Research reveals enterprise security leaders are suffering from attack surface blindness

News by Davey Winder

'Attack surface blindness' is holding back better enterprise cyber-security posture. 89% of security leaders struggle with visibility and insight into trusted data: IoT devices (20%) applications (18%) privileges (15.5%)

Newly published research, questioning more than 200 senior security leaders from organisations of all sizes, has revealed that 'attack surface blindness' is holding back better enterprise cyber-security posture.
The Security Leader's Peer Report, commissioned by Panaseer and published today, has concluded that efforts to improve enterprise cyber-security posture are being hamstrung by a lack of visibility into technical assets and security controls. 
The report found that some 89 percent of security leaders at large enterprises struggle with visibility and insight into trusted data, and 31 percent were understandably concerned about how this impacts upon regulatory compliance. 
When asked about the assets into which they had least visibility, perhaps unsurprisingly IoT devices topped the list (20 percent). However, it may come as more of a surprise, and certainly a worry, that applications (18 percent) and privileges (15.5 percent) weren't that far behind. Given that every "senior security leader" will inherently understand, you would hope, the importance of controlling privileged access within any security posture framework, that they appear to have relatively poor visibility into this area is of huge concern. "They may recognise the importance of managing privileged access" Charaka Goonatilake, CTO at Panaseer, told SC Media UK, "but will likely lack the capability to gather privilege data from all the siloed systems and subsequently analyse and make sense of this data."
Indeed, the report also calls out the dangers that complex and fragmented IT environments bring to the security party. The security control areas that respondents pointed to as having least confidence in included privileged access management (fourth on the list) and application security (seventh) despite these both being in the top three 'least visible' listing.
SC Media UK asked Goonatilake, why there is this apparent disconnect? "I suspect the low confidence controls are due to historical attack trends which have shown the human as the weakest link through which endpoints can be compromised to establish a foothold on a target network" he says.
So why are large enterprise security leaders still, in 2019, struggling to get visibility not only of the technical assets they need to be aware of from that security posture position, but also the security controls that form such a core part of their defences against those who would do them harm? This isn't rocket science, is it? 
"Our research has found the average enterprise has around 16,500 undiscovered certificates in their network," Kevin Bocek, VP of Security Strategy & Threat Intelligence at Venafi told SC Media UK, "the scale of the problem means it’s impossible to handle manually so security teams need access to tools which can automate the discovery and visibility process." Yet the Panaseer research found that 55 percent of organisations have more than 50 security tools and this 'tool overload' exacerbating the visibility problem by creating siloed reporting.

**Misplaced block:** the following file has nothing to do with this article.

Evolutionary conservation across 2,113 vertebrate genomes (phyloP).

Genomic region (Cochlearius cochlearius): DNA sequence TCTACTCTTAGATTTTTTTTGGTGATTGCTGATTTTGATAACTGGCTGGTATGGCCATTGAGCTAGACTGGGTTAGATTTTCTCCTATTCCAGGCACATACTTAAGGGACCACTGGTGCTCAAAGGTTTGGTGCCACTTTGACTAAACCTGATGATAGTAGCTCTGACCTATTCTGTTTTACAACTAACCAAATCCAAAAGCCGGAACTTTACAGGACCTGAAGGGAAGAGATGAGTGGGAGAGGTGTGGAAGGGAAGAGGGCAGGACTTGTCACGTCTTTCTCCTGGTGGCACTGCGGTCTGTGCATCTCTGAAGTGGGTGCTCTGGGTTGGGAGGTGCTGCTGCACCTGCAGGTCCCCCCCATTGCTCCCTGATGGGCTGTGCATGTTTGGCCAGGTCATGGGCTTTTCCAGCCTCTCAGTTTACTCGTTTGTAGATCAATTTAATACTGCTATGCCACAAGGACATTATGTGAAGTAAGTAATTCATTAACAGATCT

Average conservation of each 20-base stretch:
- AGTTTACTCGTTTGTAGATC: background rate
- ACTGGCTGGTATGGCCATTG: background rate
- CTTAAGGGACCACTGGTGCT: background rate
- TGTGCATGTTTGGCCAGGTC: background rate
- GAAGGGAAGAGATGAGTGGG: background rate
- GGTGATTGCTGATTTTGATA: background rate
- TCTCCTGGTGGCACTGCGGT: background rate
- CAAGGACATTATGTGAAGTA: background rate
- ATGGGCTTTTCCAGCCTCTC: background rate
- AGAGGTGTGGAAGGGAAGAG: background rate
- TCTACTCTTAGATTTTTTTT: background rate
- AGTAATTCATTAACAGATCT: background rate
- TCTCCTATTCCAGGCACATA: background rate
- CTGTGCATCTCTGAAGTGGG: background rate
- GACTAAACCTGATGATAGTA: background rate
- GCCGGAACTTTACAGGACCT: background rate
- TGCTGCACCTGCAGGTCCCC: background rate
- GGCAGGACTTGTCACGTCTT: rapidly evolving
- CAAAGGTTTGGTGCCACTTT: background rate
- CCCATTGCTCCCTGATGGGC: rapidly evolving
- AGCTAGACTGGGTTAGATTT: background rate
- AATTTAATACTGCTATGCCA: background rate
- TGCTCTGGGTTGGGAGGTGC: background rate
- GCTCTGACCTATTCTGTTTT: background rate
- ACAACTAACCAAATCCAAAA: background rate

"We seem to have gotten ourselves into the thinking that as long as we’re logging ‘something’ we’ll be able to figure out what happened," warns Naaman Hart, cloud services security architect at Digital Guardian, "the missing link here is that if this data were centrally compiled and reviewed proactively then you’d identify gaps in this logging and improve the visibility you have."
Then there is the technical hurdle to visibility that is encrypted traffic. "While encryption ensures the confidentiality of data it inhibits visibility requiring additional layers and resources to decrypt the traffic before inspection" explains Radware’s EMEA security evangelist, Pascal Geenens, who adds "decrypting and inspecting traffic from employees leads to loss of privacy and will require the consent of each employee." Which goes part of the way to explaining why tackling attack surface blindness is more complex than it at first appears. 
"The technology we use is constantly changing and we add more and more to this with new technologies and software," argues Boris Cipot, senior security engineer at Synopsys. The problem of legacy tech within the enterprise that cannot be easily upgraded courtesy of policy restrictions or even a misplaced, 'if it ain't broke' culture just add to the attack surface blindness. "Overseeing this *is* becoming rocket science," Cipot concludes.
So what is the answer to gaining appropriate levels of visibility into enterprise technical assets and security controls to maintain a secure posture? Sergio Loureiro, director of cloud solutions at Outpost24, suggests getting the basics right can go a long way. "Enterprises must take a proactive and risk-based approach to security" Loureiro told SC Media UK, "and move beyond component assessment of networks, devices, applications and cloud to understand the full extent of their security exposure and risk levels through continuous testing and adjustment of their security controls."
We will leave the last word with Bob Reny, EMEA CTO and principal engineer at Forescout, who reminds us that this isn't about deploying Security Information and Event Management (SIEM); it is about IT Asset Management (ITAM) with better streamlined visibility and automation. "Otherwise," Reny concludes, "enterprises will be unable to identify and fix those critical blind spots that bad actors are just waiting to exploit..."

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